The portrayal of artificial intelligence (AI) in popular culture tends to gravitate towards extremes: either humanity benefits from the riches and efficiencies of ubiquitous automation, or the machines rise up and kill us all. These visions of the future are more than just the hypothetical playthings of science fiction; they are powerful social and political forces that can drive real-world change.
In recent months, experts have warned of AI’s potentially existential consequences if left unchecked, the European Union has pioneered the “AI Act” to regulate the eponymous technology, and a chorus of tens of thousands – including Silicon Valley trailblazers – are petitioning for a six-month cessation of AI model training. Equally, many technologists see humans as roadblocks to AI progress, with some convinced that producing a “sentient” AI can only benefit humanity. These dystopian and utopian visions are united by a sense of inevitability, which can ultimately overlook the myriad other potential AI futures, and can distract from some of the more immediate issues associated with the technology.
Futures studies – or futurology – would caution against presupposing inevitability. This discipline seeks to dispel the assumptions and biases preloaded into our visions of the future and open up consideration for all possible futures. By so doing, it cuts through the noise and hyperbole and focuses on what matters.
AI is one such object of public debate that would benefit from applied futurology. The recent releases of generative AI products such as ChatGPT, DALL-E and competitors have raised questions about what consequences will follow from humanity’s first real interface with AI at scale. Some of those identified from early interactions with the technology are amplified plagiarism, mis- and disinformation, and offensive, biased and discriminatory outputs.
But more philosophical questions have since followed: will AI take our jobs? Is it sentient? Will it replace us? Futures studies would say these are all possible but would first seek to understand what assumptions are baked in. In this case, it appears most likely to be a poor collective understanding of AI, underpinned by the natural human proclivity to reach for extremes.
Fundamentally, AI technologies such as ChatGPT and DALL-E are only as good as the data, models and computing power – or “compute” – infrastructure supporting them. The focus on the symbiosis of these three elements has allowed AI development to scale rapidly over the last few decades, and has become the industry standard for development.
Yet there are signs this method has exhausted its utility. Samuel Altman, the CEO of the company behind ChatGPT and DALL-E, has suggested that the scaling of data, models and compute to produce generative AI is seeing diminishing returns. Marginal improvements to model precision are not justifying the enormous costs required – financial and environmental – to maintain the systems that support generative AI. Future innovations may have to come from elsewhere.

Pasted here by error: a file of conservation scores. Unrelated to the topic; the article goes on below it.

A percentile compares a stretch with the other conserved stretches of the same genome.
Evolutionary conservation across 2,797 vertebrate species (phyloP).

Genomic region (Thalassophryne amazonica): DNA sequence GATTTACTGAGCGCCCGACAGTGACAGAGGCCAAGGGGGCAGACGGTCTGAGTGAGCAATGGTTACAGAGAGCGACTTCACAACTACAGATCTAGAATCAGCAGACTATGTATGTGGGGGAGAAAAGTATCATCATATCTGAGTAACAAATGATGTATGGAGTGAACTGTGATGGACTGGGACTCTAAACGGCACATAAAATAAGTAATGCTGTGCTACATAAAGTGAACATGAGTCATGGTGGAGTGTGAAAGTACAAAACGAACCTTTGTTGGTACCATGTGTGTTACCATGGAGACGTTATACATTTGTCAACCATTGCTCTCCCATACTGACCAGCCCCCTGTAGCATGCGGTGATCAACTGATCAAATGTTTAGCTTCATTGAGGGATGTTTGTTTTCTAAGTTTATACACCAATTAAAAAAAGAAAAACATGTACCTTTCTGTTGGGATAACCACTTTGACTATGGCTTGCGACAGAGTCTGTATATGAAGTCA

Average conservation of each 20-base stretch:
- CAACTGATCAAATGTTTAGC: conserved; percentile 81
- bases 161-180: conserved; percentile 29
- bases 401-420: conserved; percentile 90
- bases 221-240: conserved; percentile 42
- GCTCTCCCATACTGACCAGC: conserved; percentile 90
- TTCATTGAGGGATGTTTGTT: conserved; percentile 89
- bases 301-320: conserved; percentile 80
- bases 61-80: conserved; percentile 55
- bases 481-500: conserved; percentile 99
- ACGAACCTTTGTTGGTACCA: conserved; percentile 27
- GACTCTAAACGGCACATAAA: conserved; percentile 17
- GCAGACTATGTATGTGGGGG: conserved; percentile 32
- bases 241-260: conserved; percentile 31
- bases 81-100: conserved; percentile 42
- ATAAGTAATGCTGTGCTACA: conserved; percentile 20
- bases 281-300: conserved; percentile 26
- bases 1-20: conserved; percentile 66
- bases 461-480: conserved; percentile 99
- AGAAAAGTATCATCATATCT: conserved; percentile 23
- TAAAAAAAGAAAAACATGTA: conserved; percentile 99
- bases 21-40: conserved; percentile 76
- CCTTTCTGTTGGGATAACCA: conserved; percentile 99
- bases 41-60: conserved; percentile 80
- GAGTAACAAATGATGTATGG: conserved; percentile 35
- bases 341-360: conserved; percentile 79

What’s more, when generative AI models are fed the data they produce, as opposed to “real” data, they can suffer a model breakdown. This synthetic data can mislead models’ learning processes and degenerate its ability to produce accurate outputs. In effect, generative AI could become the author of its own destruction.
What becomes of the future of AI if either possibility comes to pass? Both appear to complicate the notion that AI is on an ever-advancing path towards universal application – for good or for ill.
From here, multiple futures open up. We could see a bottleneck in AI development, which could give us time to effectively regulate it, or we could see an outright collapse, which, though solving some of the issues identified above, might reduce our capacity to harness AI for good.
This is not to suggest that nothing should be done now to regulate the technology or offset its negative effects. On the contrary: the issues of plagiarism, mis- and disinformation and discriminatory outputs are only growing in significance and require interventions to mitigate the consequences they bring.
But it is to say that much of the public AI discourse is mired in an outdated, fanciful understanding of what the technology is and is capable of. The visions of the future that result can potentially lead us astray or have us chasing ghosts, and leave major issues, such as those identified above, overlooked.
It is impossible to know where AI will take us in the future. Maybe it will eventually take command of the world’s computers, render us economically redundant, or extinct. Hopefully, it will be used to benefit all of humanity. Or perhaps it will stall or collapse entirely. For now, we can be fairly certain it will continue to exacerbate the social harms we have already witnessed unless swift and decisive action is taken.
We should therefore caution ourselves when pondering longer-term AI futures, and devote our collective resources to solving the issues it is causing in the present rather than shielding ourselves from distant bogeymen.
All views expressed are those of the author.